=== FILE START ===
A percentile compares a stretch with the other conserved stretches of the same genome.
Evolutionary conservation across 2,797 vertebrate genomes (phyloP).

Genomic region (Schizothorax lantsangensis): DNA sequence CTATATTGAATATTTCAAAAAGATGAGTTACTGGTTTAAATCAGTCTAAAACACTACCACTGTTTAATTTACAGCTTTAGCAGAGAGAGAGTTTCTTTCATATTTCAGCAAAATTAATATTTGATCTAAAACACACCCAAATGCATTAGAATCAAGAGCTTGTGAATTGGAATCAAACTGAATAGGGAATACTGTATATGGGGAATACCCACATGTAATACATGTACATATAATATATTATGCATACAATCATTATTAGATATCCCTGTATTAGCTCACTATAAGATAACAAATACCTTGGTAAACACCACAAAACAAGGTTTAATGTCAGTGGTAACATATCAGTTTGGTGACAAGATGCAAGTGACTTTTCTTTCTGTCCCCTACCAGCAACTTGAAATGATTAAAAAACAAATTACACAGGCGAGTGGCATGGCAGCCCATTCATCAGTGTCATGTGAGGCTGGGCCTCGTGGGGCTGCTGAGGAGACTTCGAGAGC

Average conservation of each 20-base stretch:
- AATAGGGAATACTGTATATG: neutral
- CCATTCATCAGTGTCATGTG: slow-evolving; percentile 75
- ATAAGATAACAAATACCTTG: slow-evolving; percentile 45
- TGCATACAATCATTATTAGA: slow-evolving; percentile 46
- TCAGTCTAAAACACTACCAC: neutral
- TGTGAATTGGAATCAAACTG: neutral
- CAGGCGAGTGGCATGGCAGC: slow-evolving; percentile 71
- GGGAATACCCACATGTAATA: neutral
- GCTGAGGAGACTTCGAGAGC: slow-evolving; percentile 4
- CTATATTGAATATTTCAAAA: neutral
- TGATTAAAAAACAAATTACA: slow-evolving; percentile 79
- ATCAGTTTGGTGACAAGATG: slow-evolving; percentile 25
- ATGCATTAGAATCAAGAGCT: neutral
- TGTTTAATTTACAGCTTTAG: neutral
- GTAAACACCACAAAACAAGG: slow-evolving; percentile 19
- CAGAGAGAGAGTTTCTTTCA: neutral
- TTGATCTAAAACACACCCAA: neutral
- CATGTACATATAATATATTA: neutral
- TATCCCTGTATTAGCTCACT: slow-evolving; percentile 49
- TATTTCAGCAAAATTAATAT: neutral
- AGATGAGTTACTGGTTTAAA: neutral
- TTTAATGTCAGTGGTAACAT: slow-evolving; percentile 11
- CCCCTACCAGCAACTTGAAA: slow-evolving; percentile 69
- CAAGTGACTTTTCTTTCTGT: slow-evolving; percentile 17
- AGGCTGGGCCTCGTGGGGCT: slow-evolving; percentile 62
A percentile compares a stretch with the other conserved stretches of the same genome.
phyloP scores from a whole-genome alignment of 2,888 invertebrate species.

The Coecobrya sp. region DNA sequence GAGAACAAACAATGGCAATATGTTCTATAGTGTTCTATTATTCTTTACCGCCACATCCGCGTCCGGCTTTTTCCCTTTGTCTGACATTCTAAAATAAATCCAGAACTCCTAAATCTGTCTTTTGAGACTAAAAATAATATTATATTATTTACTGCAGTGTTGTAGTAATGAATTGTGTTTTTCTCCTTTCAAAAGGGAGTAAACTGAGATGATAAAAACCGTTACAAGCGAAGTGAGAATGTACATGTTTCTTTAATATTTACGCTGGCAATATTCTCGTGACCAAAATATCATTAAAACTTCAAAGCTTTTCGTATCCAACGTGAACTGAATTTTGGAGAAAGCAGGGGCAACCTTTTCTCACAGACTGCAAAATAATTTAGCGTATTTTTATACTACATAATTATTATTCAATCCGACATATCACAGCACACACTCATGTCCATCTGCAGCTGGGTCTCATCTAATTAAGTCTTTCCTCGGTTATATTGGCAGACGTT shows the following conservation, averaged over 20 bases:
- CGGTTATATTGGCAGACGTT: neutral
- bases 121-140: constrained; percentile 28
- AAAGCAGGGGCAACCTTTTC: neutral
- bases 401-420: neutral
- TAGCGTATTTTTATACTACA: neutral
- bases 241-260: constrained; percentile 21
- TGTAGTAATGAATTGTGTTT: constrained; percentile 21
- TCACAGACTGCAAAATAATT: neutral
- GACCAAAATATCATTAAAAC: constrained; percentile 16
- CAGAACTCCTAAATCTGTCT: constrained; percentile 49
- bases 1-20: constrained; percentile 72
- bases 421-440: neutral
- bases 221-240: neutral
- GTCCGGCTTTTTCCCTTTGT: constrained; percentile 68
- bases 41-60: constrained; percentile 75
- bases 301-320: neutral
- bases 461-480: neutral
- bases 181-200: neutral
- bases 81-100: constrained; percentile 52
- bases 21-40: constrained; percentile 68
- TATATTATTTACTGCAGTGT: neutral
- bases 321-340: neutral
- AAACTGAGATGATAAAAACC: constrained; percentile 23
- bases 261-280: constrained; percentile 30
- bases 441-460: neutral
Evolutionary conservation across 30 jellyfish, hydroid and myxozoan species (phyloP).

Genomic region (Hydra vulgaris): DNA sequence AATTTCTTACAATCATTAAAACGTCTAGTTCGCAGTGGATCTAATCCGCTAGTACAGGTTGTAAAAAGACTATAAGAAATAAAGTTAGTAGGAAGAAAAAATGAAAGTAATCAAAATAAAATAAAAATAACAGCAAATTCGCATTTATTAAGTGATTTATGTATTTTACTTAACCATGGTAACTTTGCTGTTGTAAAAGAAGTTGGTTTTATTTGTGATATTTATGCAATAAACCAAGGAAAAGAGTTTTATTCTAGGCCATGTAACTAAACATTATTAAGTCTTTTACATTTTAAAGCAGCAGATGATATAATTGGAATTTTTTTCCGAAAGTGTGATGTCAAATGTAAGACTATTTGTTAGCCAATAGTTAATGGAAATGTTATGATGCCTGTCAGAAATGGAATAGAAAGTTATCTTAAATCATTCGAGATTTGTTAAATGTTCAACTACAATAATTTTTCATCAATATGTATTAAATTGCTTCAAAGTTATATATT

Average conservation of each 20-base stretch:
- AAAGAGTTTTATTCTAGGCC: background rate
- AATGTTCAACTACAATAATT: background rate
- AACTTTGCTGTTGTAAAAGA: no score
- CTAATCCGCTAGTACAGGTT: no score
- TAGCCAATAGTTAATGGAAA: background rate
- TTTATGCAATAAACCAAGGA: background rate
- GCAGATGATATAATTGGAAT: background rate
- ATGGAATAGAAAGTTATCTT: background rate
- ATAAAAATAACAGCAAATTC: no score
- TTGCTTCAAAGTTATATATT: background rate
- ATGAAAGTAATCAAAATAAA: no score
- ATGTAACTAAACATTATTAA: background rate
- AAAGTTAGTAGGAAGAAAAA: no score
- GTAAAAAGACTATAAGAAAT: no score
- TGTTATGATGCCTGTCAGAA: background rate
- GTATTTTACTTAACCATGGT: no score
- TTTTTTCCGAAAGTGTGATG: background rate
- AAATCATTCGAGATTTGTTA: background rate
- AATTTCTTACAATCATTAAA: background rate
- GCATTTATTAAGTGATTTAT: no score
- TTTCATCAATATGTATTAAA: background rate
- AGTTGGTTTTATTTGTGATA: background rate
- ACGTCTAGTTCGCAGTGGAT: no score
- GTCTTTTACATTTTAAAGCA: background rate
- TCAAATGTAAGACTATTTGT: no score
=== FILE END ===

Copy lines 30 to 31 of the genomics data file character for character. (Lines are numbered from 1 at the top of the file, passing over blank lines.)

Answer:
A percentile compares a stretch with the other conserved stretches of the same genome.
phyloP scores from a whole-genome alignment of 2,888 invertebrate species.